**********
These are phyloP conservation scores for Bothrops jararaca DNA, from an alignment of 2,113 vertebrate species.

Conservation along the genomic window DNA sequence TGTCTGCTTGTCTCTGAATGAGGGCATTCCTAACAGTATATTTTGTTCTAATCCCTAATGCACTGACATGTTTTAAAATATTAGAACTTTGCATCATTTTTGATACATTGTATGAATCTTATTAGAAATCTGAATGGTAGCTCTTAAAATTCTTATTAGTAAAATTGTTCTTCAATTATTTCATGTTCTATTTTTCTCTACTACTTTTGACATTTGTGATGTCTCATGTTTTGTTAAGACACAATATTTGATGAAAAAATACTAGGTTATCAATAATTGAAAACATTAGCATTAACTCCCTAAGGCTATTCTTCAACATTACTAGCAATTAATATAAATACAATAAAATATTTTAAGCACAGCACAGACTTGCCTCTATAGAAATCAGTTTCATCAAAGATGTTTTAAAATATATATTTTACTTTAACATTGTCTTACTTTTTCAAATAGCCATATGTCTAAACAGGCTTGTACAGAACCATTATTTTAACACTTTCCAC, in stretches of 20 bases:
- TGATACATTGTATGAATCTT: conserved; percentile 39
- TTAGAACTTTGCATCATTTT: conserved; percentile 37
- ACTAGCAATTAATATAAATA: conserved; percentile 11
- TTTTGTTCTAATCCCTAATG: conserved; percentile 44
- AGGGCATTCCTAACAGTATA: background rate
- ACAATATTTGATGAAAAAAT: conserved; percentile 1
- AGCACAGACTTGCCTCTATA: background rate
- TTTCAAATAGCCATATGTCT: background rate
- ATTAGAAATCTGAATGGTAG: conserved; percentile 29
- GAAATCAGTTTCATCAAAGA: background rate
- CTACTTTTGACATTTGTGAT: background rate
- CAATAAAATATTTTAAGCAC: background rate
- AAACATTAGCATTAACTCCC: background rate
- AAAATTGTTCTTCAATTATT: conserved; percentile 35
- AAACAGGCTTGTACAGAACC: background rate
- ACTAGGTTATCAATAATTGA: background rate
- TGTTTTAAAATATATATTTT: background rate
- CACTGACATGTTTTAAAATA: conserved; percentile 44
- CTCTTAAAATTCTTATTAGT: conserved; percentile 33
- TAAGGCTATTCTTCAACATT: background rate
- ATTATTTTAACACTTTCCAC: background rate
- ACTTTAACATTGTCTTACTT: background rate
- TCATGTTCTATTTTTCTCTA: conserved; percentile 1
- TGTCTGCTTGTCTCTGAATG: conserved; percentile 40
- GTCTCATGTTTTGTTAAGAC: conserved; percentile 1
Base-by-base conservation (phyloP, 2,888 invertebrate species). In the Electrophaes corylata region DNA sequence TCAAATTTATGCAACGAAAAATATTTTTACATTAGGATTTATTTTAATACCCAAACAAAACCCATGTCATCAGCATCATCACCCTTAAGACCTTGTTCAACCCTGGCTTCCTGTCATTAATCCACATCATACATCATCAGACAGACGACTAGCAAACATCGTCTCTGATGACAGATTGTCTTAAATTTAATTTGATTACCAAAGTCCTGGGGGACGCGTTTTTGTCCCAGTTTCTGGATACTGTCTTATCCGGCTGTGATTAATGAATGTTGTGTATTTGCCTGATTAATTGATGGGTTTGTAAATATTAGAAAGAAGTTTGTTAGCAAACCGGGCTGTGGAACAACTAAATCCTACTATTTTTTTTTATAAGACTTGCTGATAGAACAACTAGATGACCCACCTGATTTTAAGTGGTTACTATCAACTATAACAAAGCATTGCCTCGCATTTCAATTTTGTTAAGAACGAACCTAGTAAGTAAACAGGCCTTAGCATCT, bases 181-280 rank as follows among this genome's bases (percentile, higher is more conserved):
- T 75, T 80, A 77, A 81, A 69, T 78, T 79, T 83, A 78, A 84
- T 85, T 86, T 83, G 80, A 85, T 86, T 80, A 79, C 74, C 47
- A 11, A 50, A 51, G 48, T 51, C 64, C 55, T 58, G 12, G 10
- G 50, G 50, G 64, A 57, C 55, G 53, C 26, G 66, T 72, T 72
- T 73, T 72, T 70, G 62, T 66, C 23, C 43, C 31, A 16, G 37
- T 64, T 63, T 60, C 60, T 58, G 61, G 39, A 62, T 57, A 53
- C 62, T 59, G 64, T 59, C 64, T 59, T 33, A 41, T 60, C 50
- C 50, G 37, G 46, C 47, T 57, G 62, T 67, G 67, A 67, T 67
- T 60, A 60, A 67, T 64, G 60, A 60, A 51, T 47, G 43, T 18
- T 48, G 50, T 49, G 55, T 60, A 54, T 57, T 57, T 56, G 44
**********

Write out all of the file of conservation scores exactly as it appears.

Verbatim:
These are phyloP conservation scores for Bothrops jararaca DNA, from an alignment of 2,113 vertebrate species.

Conservation along the genomic window DNA sequence TGTCTGCTTGTCTCTGAATGAGGGCATTCCTAACAGTATATTTTGTTCTAATCCCTAATGCACTGACATGTTTTAAAATATTAGAACTTTGCATCATTTTTGATACATTGTATGAATCTTATTAGAAATCTGAATGGTAGCTCTTAAAATTCTTATTAGTAAAATTGTTCTTCAATTATTTCATGTTCTATTTTTCTCTACTACTTTTGACATTTGTGATGTCTCATGTTTTGTTAAGACACAATATTTGATGAAAAAATACTAGGTTATCAATAATTGAAAACATTAGCATTAACTCCCTAAGGCTATTCTTCAACATTACTAGCAATTAATATAAATACAATAAAATATTTTAAGCACAGCACAGACTTGCCTCTATAGAAATCAGTTTCATCAAAGATGTTTTAAAATATATATTTTACTTTAACATTGTCTTACTTTTTCAAATAGCCATATGTCTAAACAGGCTTGTACAGAACCATTATTTTAACACTTTCCAC, in stretches of 20 bases:
- TGATACATTGTATGAATCTT: conserved; percentile 39
- TTAGAACTTTGCATCATTTT: conserved; percentile 37
- ACTAGCAATTAATATAAATA: conserved; percentile 11
- TTTTGTTCTAATCCCTAATG: conserved; percentile 44
- AGGGCATTCCTAACAGTATA: background rate
- ACAATATTTGATGAAAAAAT: conserved; percentile 1
- AGCACAGACTTGCCTCTATA: background rate
- TTTCAAATAGCCATATGTCT: background rate
- ATTAGAAATCTGAATGGTAG: conserved; percentile 29
- GAAATCAGTTTCATCAAAGA: background rate
- CTACTTTTGACATTTGTGAT: background rate
- CAATAAAATATTTTAAGCAC: background rate
- AAACATTAGCATTAACTCCC: background rate
- AAAATTGTTCTTCAATTATT: conserved; percentile 35
- AAACAGGCTTGTACAGAACC: background rate
- ACTAGGTTATCAATAATTGA: background rate
- TGTTTTAAAATATATATTTT: background rate
- CACTGACATGTTTTAAAATA: conserved; percentile 44
- CTCTTAAAATTCTTATTAGT: conserved; percentile 33
- TAAGGCTATTCTTCAACATT: background rate
- ATTATTTTAACACTTTCCAC: background rate
- ACTTTAACATTGTCTTACTT: background rate
- TCATGTTCTATTTTTCTCTA: conserved; percentile 1
- TGTCTGCTTGTCTCTGAATG: conserved; percentile 40
- GTCTCATGTTTTGTTAAGAC: conserved; percentile 1
Base-by-base conservation (phyloP, 2,888 invertebrate species). In the Electrophaes corylata region DNA sequence TCAAATTTATGCAACGAAAAATATTTTTACATTAGGATTTATTTTAATACCCAAACAAAACCCATGTCATCAGCATCATCACCCTTAAGACCTTGTTCAACCCTGGCTTCCTGTCATTAATCCACATCATACATCATCAGACAGACGACTAGCAAACATCGTCTCTGATGACAGATTGTCTTAAATTTAATTTGATTACCAAAGTCCTGGGGGACGCGTTTTTGTCCCAGTTTCTGGATACTGTCTTATCCGGCTGTGATTAATGAATGTTGTGTATTTGCCTGATTAATTGATGGGTTTGTAAATATTAGAAAGAAGTTTGTTAGCAAACCGGGCTGTGGAACAACTAAATCCTACTATTTTTTTTTATAAGACTTGCTGATAGAACAACTAGATGACCCACCTGATTTTAAGTGGTTACTATCAACTATAACAAAGCATTGCCTCGCATTTCAATTTTGTTAAGAACGAACCTAGTAAGTAAACAGGCCTTAGCATCT, bases 181-280 rank as follows among this genome's bases (percentile, higher is more conserved):
- T 75, T 80, A 77, A 81, A 69, T 78, T 79, T 83, A 78, A 84
- T 85, T 86, T 83, G 80, A 85, T 86, T 80, A 79, C 74, C 47
- A 11, A 50, A 51, G 48, T 51, C 64, C 55, T 58, G 12, G 10
- G 50, G 50, G 64, A 57, C 55, G 53, C 26, G 66, T 72, T 72
- T 73, T 72, T 70, G 62, T 66, C 23, C 43, C 31, A 16, G 37
- T 64, T 63, T 60, C 60, T 58, G 61, G 39, A 62, T 57, A 53
- C 62, T 59, G 64, T 59, C 64, T 59, T 33, A 41, T 60, C 50
- C 50, G 37, G 46, C 47, T 57, G 62, T 67, G 67, A 67, T 67
- T 60, A 60, A 67, T 64, G 60, A 60, A 51, T 47, G 43, T 18
- T 48, G 50, T 49, G 55, T 60, A 54, T 57, T 57, T 56, G 44